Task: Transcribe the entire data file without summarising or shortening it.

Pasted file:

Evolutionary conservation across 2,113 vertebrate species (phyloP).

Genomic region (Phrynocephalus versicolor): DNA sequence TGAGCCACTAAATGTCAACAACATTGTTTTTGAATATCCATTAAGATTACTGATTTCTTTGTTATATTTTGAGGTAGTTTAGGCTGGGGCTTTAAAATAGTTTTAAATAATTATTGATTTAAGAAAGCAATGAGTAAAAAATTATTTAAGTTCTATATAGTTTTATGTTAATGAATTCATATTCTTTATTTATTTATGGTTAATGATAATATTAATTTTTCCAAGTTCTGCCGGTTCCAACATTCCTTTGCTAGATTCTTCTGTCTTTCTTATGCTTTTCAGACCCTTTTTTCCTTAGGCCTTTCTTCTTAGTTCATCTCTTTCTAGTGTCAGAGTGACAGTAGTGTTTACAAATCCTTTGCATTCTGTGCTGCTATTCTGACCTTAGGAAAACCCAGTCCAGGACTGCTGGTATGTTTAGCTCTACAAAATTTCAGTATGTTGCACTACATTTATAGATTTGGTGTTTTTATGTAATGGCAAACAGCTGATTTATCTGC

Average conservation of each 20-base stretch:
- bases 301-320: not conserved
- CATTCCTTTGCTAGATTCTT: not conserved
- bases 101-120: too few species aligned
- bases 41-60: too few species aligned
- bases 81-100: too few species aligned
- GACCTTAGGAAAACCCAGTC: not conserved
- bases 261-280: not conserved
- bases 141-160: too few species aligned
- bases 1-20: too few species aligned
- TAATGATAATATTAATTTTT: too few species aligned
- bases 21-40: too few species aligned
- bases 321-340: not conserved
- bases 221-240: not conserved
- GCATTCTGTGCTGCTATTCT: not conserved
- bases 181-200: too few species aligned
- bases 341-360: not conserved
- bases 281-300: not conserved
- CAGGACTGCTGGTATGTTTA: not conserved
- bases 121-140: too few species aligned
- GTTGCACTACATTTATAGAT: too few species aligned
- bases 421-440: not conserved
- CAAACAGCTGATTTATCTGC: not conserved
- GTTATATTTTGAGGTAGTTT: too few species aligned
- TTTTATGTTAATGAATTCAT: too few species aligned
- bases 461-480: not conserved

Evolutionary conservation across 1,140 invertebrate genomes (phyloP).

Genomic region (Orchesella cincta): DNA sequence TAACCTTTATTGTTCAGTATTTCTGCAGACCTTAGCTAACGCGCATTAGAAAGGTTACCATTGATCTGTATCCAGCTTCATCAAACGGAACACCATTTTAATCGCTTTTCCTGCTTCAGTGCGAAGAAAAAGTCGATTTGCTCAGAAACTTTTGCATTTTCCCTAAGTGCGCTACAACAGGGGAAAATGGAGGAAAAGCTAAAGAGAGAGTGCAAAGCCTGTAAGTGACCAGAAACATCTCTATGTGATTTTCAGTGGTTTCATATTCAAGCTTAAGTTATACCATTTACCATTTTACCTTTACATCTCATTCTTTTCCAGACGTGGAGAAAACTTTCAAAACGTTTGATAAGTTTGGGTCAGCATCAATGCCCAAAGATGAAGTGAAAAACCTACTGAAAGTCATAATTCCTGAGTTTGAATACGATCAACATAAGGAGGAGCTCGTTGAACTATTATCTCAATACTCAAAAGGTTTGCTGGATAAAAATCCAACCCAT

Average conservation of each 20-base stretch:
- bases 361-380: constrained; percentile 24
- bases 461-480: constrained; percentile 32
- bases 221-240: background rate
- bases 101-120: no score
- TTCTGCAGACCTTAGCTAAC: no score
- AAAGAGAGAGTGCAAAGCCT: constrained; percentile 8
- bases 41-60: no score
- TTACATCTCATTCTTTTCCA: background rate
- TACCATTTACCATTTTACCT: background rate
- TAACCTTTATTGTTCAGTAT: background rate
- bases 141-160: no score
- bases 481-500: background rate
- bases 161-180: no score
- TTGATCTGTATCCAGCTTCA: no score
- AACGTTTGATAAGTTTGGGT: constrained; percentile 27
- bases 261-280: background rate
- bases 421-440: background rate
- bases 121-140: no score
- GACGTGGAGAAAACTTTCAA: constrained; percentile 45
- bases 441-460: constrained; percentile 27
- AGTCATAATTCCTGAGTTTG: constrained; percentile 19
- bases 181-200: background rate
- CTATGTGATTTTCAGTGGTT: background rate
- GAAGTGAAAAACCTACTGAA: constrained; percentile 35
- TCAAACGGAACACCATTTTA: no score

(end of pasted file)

Evolutionary conservation across 2,113 vertebrate species (phyloP).

Genomic region (Phrynocephalus versicolor): DNA sequence TGAGCCACTAAATGTCAACAACATTGTTTTTGAATATCCATTAAGATTACTGATTTCTTTGTTATATTTTGAGGTAGTTTAGGCTGGGGCTTTAAAATAGTTTTAAATAATTATTGATTTAAGAAAGCAATGAGTAAAAAATTATTTAAGTTCTATATAGTTTTATGTTAATGAATTCATATTCTTTATTTATTTATGGTTAATGATAATATTAATTTTTCCAAGTTCTGCCGGTTCCAACATTCCTTTGCTAGATTCTTCTGTCTTTCTTATGCTTTTCAGACCCTTTTTTCCTTAGGCCTTTCTTCTTAGTTCATCTCTTTCTAGTGTCAGAGTGACAGTAGTGTTTACAAATCCTTTGCATTCTGTGCTGCTATTCTGACCTTAGGAAAACCCAGTCCAGGACTGCTGGTATGTTTAGCTCTACAAAATTTCAGTATGTTGCACTACATTTATAGATTTGGTGTTTTTATGTAATGGCAAACAGCTGATTTATCTGC

Average conservation of each 20-base stretch:
- bases 301-320: not conserved
- CATTCCTTTGCTAGATTCTT: not conserved
- bases 101-120: too few species aligned
- bases 41-60: too few species aligned
- bases 81-100: too few species aligned
- GACCTTAGGAAAACCCAGTC: not conserved
- bases 261-280: not conserved
- bases 141-160: too few species aligned
- bases 1-20: too few species aligned
- TAATGATAATATTAATTTTT: too few species aligned
- bases 21-40: too few species aligned
- bases 321-340: not conserved
- bases 221-240: not conserved
- GCATTCTGTGCTGCTATTCT: not conserved
- bases 181-200: too few species aligned
- bases 341-360: not conserved
- bases 281-300: not conserved
- CAGGACTGCTGGTATGTTTA: not conserved
- bases 121-140: too few species aligned
- GTTGCACTACATTTATAGAT: too few species aligned
- bases 421-440: not conserved
- CAAACAGCTGATTTATCTGC: not conserved
- GTTATATTTTGAGGTAGTTT: too few species aligned
- TTTTATGTTAATGAATTCAT: too few species aligned
- bases 461-480: not conserved

Evolutionary conservation across 1,140 invertebrate genomes (phyloP).

Genomic region (Orchesella cincta): DNA sequence TAACCTTTATTGTTCAGTATTTCTGCAGACCTTAGCTAACGCGCATTAGAAAGGTTACCATTGATCTGTATCCAGCTTCATCAAACGGAACACCATTTTAATCGCTTTTCCTGCTTCAGTGCGAAGAAAAAGTCGATTTGCTCAGAAACTTTTGCATTTTCCCTAAGTGCGCTACAACAGGGGAAAATGGAGGAAAAGCTAAAGAGAGAGTGCAAAGCCTGTAAGTGACCAGAAACATCTCTATGTGATTTTCAGTGGTTTCATATTCAAGCTTAAGTTATACCATTTACCATTTTACCTTTACATCTCATTCTTTTCCAGACGTGGAGAAAACTTTCAAAACGTTTGATAAGTTTGGGTCAGCATCAATGCCCAAAGATGAAGTGAAAAACCTACTGAAAGTCATAATTCCTGAGTTTGAATACGATCAACATAAGGAGGAGCTCGTTGAACTATTATCTCAATACTCAAAAGGTTTGCTGGATAAAAATCCAACCCAT

Average conservation of each 20-base stretch:
- bases 361-380: constrained; percentile 24
- bases 461-480: constrained; percentile 32
- bases 221-240: background rate
- bases 101-120: no score
- TTCTGCAGACCTTAGCTAAC: no score
- AAAGAGAGAGTGCAAAGCCT: constrained; percentile 8
- bases 41-60: no score
- TTACATCTCATTCTTTTCCA: background rate
- TACCATTTACCATTTTACCT: background rate
- TAACCTTTATTGTTCAGTAT: background rate
- bases 141-160: no score
- bases 481-500: background rate
- bases 161-180: no score
- TTGATCTGTATCCAGCTTCA: no score
- AACGTTTGATAAGTTTGGGT: constrained; percentile 27
- bases 261-280: background rate
- bases 421-440: background rate
- bases 121-140: no score
- GACGTGGAGAAAACTTTCAA: constrained; percentile 45
- bases 441-460: constrained; percentile 27
- AGTCATAATTCCTGAGTTTG: constrained; percentile 19
- bases 181-200: background rate
- CTATGTGATTTTCAGTGGTT: background rate
- GAAGTGAAAAACCTACTGAA: constrained; percentile 35
- TCAAACGGAACACCATTTTA: no score